Hispanic Caucus Meets with Boehner as GOP Continues Criticism of Immigration Bill

Hispanic Caucus Meets with Boehner as GOP Continues Criticism of Immigration Bill


Today the Congressional Hispanic Caucus (CHC) met with Speaker John Boehner to discuss immigration reform. On Tuesday, Speaker Boehner was publicly saying that he would not bring an immigration bill forward that did not have the support of a majority of House Republicans. Boehner also criticized the Senate immigration for being “weak” on border security. And on Tuesday in the House Judiciary Committee, the Strengthen and Fortify Enforcement Act (SAFE Act) was passed along party lines, which would make it a federal crime to be in the U.S. without papers and effectively repeal the DREAM Act. Given those statements, the CHC was looking for some clarity or indication that immigration would be moving forward.

One item that the CHC had in its pocket was the Congressional Budget Office report that was released yesterday showing that the Senate immigration bill would reduce the deficit by $197 billion over 10 years. Given Speaker Boehner’s expressed concern about the deficit, this was something that the CHC could point in its favor.

CHC Chair Ruben Hinojosa released this statement following the meeting with Speaker Boehner:

“The Congressional Hispanic Caucus had a constructive meeting with Speaker John Boehner this afternoon to discuss the importance of passing a comprehensive immigration reform bill in the House. The Members reiterated the CHC’s Principles on Immigration Reform and the need to ensure that any House bill include a pathway to earned citizenship that is tough but fair.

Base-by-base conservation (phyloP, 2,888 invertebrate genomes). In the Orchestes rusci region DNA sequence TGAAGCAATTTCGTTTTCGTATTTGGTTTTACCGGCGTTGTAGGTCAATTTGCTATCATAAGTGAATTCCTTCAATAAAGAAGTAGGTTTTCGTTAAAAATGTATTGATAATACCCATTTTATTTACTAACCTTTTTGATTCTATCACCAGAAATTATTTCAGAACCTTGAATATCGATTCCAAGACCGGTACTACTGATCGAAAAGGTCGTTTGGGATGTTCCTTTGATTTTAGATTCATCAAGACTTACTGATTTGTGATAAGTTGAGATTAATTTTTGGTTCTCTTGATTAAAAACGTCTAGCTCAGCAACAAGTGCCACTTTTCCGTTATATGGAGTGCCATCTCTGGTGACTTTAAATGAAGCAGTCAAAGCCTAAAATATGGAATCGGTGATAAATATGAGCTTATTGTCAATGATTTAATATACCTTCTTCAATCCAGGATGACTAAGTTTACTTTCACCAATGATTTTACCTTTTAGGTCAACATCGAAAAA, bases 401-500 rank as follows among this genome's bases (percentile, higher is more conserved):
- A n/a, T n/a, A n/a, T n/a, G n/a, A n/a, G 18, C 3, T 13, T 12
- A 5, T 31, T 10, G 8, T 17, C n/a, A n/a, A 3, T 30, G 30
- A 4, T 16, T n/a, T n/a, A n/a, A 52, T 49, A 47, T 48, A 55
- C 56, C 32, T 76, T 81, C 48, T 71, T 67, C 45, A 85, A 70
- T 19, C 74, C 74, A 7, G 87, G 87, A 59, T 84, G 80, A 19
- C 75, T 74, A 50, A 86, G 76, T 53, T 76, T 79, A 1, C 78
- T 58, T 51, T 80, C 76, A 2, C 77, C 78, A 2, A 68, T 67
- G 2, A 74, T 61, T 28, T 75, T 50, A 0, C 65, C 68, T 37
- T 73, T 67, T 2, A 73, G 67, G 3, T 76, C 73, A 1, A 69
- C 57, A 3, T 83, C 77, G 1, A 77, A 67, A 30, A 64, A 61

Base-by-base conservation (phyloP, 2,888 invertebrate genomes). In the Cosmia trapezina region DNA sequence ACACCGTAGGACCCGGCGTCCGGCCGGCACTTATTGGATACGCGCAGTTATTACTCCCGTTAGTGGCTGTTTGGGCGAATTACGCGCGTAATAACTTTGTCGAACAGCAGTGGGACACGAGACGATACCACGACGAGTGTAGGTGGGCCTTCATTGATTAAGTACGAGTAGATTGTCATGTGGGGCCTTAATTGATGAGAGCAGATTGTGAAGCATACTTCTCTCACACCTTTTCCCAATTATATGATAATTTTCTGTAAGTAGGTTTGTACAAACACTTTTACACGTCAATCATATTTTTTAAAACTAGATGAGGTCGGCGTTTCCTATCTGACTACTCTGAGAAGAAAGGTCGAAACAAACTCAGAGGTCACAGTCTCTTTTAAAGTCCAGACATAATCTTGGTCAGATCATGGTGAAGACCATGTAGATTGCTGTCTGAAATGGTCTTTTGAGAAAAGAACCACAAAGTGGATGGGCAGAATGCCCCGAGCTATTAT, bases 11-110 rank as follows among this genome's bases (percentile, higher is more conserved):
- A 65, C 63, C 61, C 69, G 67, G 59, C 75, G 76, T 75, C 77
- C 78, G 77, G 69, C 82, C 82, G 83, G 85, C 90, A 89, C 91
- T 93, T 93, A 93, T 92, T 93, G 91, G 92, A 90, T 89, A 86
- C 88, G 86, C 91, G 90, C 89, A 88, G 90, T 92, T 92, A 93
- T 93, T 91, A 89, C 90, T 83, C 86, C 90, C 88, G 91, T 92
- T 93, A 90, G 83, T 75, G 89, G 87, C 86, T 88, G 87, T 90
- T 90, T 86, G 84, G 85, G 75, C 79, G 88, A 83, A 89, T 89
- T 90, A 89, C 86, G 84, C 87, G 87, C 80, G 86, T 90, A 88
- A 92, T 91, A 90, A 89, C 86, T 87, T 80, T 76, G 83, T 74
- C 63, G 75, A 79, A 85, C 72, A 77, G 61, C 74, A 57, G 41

Members noted the importance of immigration reform to deficit reduction and expressed a desire to work with the Speaker and Republican Leadership to pass a comprehensive immigration reform bill as soon as possible.

The CHC committed to work with the Speaker, and all Members of the House, to find a solution to our nation’s broken immigration system.”

Polls show that a majority of Americans support immigration reform. Even in red states like Arizona, 65% of residents support the Senate immigration plan. Similarly, in the Lone Star state, a majority of Texans support the Senate gang of eight immigration bill. So Speaker Boehner finds himself in a bind trying to balance the desires of his conservative colleagues with the preferences of the American public and a growing Latino electorate that the Republicans are trying to appeal to. Boehner has indicated that he will poll his caucus when it meets in early July; by then, the Senate bill may have already passed and could influence how he proceeds.